For example, Kristan Hawkins, president of the anti-abortion rights group Students for Life of America, recently told The Washington Post that she was meeting with Republican attorney generals to discuss stemming the flow of the pills.

The renewed push comes as US President Joe Biden’s administration has sought to boost abortion access amidst the uncertainty created by the end of Roe. This month, the US Food and Drug Administration said it would allow pharmacies to sell abortion pills for the first time in a move welcomed by rights groups but slammed by Republicans.

Even before Roe was overturned, politicians opposed to abortion rights had helped enact hundreds of restrictions across the nation. But between the Supreme Court’s June ruling and January 12 of this year, abortion has been banned in 12 states “with very limited exceptions” and the procedure is not available in two others, according to the Guttmacher Institute, a reproductive rights group.

“Further, in the first 100 days since Roe was overturned, at least 66 clinics in 15 states stopped providing abortion care, many closing down altogether. That means 29 percent of the total US population of women of reproductive age are living in states where abortion is either unavailable or severely restricted,” Liza Fuentes, a researcher at the Guttmacher Institute, wrote this week.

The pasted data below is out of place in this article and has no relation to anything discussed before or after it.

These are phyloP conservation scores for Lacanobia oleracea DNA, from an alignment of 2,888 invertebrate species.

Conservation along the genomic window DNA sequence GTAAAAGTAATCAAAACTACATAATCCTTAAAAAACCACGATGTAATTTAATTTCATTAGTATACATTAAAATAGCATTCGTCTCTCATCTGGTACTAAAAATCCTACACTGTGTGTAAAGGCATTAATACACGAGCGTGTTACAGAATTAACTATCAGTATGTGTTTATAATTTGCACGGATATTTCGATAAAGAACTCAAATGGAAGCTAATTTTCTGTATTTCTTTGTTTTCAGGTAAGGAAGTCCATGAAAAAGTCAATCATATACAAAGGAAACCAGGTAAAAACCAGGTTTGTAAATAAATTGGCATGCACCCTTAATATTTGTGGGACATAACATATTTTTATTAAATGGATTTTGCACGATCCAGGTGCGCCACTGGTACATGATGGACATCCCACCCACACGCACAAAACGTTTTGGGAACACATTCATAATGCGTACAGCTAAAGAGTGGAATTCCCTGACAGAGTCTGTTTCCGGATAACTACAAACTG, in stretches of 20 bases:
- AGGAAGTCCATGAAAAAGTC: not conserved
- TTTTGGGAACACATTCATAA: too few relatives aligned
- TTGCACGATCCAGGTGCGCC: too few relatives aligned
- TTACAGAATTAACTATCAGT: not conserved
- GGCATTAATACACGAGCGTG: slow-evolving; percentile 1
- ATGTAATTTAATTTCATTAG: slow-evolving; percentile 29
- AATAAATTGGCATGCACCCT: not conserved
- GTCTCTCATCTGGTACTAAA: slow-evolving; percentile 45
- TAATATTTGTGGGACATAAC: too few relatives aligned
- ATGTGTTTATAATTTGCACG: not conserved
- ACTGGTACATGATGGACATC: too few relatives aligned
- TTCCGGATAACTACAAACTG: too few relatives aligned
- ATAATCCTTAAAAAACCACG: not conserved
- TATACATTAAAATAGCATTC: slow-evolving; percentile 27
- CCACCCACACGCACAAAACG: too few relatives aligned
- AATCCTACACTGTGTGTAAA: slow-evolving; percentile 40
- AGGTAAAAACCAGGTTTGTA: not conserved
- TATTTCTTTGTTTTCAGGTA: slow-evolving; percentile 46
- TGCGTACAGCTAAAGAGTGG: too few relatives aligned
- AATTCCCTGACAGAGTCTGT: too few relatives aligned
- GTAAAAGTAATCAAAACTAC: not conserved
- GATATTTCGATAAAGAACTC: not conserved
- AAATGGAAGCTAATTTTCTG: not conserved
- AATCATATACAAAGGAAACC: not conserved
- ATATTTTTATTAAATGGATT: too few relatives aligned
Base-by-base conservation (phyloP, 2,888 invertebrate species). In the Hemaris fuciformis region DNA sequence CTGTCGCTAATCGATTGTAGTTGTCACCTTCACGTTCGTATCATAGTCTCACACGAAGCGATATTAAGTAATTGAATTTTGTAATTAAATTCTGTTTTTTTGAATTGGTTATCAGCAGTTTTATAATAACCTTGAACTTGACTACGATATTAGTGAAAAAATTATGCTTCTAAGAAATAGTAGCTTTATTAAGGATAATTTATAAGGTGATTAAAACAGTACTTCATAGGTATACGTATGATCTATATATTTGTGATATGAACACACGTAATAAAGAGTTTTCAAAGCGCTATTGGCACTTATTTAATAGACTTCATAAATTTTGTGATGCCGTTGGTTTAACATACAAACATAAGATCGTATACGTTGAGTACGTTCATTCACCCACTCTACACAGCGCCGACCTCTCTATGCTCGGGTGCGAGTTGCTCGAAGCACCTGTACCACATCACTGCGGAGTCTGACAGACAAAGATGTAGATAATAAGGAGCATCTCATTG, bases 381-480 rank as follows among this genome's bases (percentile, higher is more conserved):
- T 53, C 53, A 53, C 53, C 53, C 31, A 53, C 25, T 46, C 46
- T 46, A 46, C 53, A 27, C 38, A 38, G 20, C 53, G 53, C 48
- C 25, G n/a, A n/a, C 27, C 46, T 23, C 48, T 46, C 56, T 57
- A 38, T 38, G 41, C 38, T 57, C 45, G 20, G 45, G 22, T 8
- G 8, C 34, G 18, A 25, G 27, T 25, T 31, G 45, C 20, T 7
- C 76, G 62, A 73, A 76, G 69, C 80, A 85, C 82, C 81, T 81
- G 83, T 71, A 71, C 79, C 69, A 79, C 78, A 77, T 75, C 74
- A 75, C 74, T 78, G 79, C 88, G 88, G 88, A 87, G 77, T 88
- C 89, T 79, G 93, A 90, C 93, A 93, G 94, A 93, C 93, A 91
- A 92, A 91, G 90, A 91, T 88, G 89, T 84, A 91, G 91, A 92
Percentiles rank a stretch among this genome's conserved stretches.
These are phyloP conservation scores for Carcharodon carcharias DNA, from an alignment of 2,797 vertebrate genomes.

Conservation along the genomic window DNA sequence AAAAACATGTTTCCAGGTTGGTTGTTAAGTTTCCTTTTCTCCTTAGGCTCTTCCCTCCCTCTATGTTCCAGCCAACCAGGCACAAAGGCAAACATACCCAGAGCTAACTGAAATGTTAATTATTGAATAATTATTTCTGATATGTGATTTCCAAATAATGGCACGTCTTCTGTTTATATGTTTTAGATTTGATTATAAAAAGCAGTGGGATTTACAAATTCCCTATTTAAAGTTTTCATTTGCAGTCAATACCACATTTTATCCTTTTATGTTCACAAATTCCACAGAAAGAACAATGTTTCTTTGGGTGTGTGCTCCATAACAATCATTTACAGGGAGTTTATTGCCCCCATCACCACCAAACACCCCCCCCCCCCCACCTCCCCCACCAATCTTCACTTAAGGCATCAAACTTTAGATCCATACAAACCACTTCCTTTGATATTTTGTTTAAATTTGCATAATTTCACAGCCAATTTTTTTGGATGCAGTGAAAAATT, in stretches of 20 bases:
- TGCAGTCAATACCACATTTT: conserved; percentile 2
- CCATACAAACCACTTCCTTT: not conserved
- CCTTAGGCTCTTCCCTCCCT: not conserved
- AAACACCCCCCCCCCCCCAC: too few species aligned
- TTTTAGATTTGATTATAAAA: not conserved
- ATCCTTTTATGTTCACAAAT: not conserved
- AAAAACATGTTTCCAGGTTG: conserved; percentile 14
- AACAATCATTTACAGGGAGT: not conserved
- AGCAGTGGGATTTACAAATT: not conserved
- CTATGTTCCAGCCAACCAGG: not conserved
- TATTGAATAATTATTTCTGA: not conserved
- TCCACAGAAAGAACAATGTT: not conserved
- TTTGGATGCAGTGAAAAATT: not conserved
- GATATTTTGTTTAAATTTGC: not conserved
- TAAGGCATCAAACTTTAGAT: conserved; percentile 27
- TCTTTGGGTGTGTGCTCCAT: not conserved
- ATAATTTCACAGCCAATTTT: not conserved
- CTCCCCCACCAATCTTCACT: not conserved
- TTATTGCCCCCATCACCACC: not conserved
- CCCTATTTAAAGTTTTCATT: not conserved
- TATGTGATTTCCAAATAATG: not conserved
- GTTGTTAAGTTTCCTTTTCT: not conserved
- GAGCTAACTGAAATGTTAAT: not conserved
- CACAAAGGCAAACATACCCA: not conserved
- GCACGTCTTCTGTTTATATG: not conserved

Reproductive rights advocates also have warned that anti-abortion rights groups are pushing for increased criminalisation of the procedure, including penalties for doctors and other healthcare providers. Last week, the Alabama attorney general, Republican Steve Marshall, told local news outlet AL.com that patients who get abortions could be prosecuted, as well.

Deep divisions

While the post-Roe fight over abortion in the US is now largely centred in state legislatures and courts, it also has come back to the fore at the federal level following November’s tightly contested midterm elections.

Biden’s Democratic Party made defending abortion rights a central theme of that election campaign, as polls showed that access to abortion was high on many voters’ lists of priorities. Five US states passed measures guaranteeing abortion access during the midterms as Democratic-led states have tried to bolster protections in the aftermath of the Supreme Court’s Roe decision.